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Full steam ahead: Northwest Railway Museum campus takes shape with exhibit building

Surveying the Northwest Railway Museum’s new Train Shed Exhibit Building, Executive Director Richard Anderson stands along one of three future track lines in the 25,000-square-foot structure. Once tracks are laid, the building will safeguard the museum’s vulnerable cars from the elements. - Seth Truscott / Snoqualmie Valley Record
Surveying the Northwest Railway Museum’s new Train Shed Exhibit Building, Executive Director Richard Anderson stands along one of three future track lines in the 25,000-square-foot structure. Once tracks are laid, the building will safeguard the museum’s vulnerable cars from the elements.
— image credit: Seth Truscott / Snoqualmie Valley Record

Tapping floorboards into place aboard the Northwest Railway Museum’s long, lean car No. 218, volunteer Russ Stegner is restoring history, a plank at a time.

The gray-bearded Stegner has loved trains since childhood. Now, at age 73, his efforts at the museum’s Conservation and Restoration Center, or CRC, preserve the legacy of the rails while keeping him in shape, too.

The 1912 Barney and Smith 218 car was the first vehicle in the doors of the CRC, built four years ago to give volunteers a place to restore venerable but deteriorating cars and locomotives to their original glory.

This summer, the Northwest Railway Museum’s campus makes its next transformation, with the addition of the new Train Shed Exhibit Building. Construction of the shed is nearly complete; once finishing touches are done, the building will shelter all vulnerable cars in the museum’s collection, safeguarding them from further decay.

“If it had been here 50 years ago, we wouldn’t be doing this,” said volunteer Bob Miller. “We would have been able to preserve a lot of the wooden artifacts we have.”

New shed

Wick Constructors of Bellevue are on the final punch list for the $4 million, 25,000-square-foot shed, which covers half an acre.

“This is a big deal. This is very positive,” said Richard Anderson, the railway museum’s executive director. Construction began last July, just months after a devastating flood hammered museum facilities. Since then, the museum started an annual gala benefit and took over organization of Snoqualmie Railroad Days.

The last 18 months, Anderson said, have been more eventful than any time in the previous 18 years.

Workers will soon lay 1,200 feet of track to bring cars into the building, which will enter through three huge steel-and-glass roll-up doors, the largest of which weighs six tons.

Besides cars, exhibits will be spread throughout the building. Tracks lead to a rear plaza, where the museum envisions outdoor receptions and programs. The collection inside will change over time, giving visitors incentive to return.

Even after weeks of hot weather, the shed’s insulated steel walls keep the temperature inside cool. Circulating fans and wall louvres keep air flowing to minimize mold and damp. Special windows block damaging ultraviolet rays.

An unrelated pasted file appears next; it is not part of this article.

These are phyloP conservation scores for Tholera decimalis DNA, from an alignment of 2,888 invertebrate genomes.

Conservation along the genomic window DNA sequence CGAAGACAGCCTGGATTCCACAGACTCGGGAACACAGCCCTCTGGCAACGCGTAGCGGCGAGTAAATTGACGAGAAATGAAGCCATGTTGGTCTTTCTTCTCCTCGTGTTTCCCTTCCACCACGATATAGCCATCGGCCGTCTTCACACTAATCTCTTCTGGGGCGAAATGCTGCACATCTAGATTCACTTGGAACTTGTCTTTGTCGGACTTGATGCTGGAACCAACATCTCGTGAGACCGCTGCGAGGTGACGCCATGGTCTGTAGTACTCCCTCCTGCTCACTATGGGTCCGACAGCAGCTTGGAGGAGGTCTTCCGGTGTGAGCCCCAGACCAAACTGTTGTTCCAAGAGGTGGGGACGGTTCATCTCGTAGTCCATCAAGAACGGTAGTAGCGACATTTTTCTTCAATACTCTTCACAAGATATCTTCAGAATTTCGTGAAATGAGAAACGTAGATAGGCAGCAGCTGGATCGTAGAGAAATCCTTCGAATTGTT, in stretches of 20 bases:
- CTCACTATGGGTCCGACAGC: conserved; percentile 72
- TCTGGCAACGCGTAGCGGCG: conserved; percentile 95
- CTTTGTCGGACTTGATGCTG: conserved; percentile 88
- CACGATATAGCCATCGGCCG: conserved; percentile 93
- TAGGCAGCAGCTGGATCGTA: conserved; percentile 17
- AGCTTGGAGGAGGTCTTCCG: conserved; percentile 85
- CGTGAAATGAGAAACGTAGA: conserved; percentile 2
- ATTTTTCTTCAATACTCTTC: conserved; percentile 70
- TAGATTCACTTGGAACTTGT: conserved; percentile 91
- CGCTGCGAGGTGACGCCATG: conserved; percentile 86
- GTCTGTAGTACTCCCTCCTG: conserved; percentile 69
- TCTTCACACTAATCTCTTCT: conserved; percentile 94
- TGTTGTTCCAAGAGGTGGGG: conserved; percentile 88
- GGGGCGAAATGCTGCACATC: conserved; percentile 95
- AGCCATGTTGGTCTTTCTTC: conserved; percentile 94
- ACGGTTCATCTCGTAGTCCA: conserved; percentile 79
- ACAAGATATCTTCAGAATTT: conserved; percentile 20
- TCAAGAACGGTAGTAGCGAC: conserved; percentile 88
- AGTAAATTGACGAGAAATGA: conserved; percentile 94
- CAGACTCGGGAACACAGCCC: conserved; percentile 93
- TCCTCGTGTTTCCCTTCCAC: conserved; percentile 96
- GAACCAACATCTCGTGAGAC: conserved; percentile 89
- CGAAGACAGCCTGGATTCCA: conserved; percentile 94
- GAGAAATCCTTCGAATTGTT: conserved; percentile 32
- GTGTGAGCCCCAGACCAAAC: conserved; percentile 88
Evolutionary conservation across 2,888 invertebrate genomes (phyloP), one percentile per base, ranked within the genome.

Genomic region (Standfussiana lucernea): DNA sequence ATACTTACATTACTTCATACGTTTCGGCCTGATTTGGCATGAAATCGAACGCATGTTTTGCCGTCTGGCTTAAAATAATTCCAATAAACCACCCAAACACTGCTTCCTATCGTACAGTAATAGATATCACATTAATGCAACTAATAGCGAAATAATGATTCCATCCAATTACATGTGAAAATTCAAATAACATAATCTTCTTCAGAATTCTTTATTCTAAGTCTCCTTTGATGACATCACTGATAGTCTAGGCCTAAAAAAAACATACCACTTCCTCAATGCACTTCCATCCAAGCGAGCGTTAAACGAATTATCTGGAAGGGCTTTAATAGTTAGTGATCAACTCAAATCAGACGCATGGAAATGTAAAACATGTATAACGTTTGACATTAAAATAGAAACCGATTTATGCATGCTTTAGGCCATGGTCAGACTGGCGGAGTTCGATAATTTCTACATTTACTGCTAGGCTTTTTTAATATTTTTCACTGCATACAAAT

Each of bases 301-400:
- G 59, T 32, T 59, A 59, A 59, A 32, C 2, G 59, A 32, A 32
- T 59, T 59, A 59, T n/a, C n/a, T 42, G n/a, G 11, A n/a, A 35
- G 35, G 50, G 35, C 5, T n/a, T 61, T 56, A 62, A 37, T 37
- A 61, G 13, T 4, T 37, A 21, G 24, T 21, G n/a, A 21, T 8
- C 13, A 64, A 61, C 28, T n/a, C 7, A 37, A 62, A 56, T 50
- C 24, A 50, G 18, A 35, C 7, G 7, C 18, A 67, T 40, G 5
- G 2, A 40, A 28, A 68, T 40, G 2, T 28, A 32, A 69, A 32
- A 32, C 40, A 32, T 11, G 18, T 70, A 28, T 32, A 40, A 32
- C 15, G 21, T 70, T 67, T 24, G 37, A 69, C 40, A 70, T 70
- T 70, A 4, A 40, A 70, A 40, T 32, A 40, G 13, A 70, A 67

Once complete, the shed will transform downtown Snoqualmie, housing rusty cars and drawing sightseers who now roam a roadside trail along Highway 202.

Visitors will board trains at the North Bend and Snoqualmie Depots, disembarking at the shed for tours of that facility and the CRC.

Some cars and signs will remain along Highway 202.

“There will still be a reason for people to stop and walk the trail,” Anderson said. But with the exhibit building, “we’ll be able to provide a much fuller experience, play a greater role as an educational institution.

“We’ll be playing a role in the economic vitality of downtown Snoqualmie,” he added. “We’re a destination in our own right.”

The shed “will be a real attraction,” said Fritz Ribary, exeuctive director of the Snoqualmie Valley Chamber of Commerce.

Ribary said he is amazed by how often he sees sightseers walking the roadside trail, viewing the cars. The shed allows them to see the collection in all weather.

“It’ll give people an opportunity to have more time to view the engines and cars,” Ribary said. “Hopefully, they’ll be able to run a train for people who would like to see that during the week.”

Future plans

Post-construction, the museum now focuses on restoration of the Messenger of Peace, a century-old rolling chapel. The museum recently received a $50,000 Partners in Preservation grant to bring the Messenger, once crumbling on the Pacific Coast, to its heydey appearance.

When finished, restored cars including the Messenger, the 218 car and its White River Lumber Co. Caboose 001 will be showcased in the exhibit building. A ribbon cutting for sponsors and donators is planned for autumn.

The shed is only the second piece of a multi-building campus vision, which has its roots in the museum’s incorporation in 1957. The site had been selected as far back as 2000, with plans for a conservation center and train barn.

Still to come are a library, archive and classroom building and a possible roundhouse.

“We’re already working on the library,” Anderson said. “It’s a challenging environment to be fundraising in. But we have a great plan.”

“We’re developing a destination campus,” he added. “We’ll be offering a full experience here.”

The finished campus will contribute to the local body of knowledge on railroad history.

“Almost everybody is connected to the railroad in some way,” Anderson said. “This part of the country was opened up by the railroad.”

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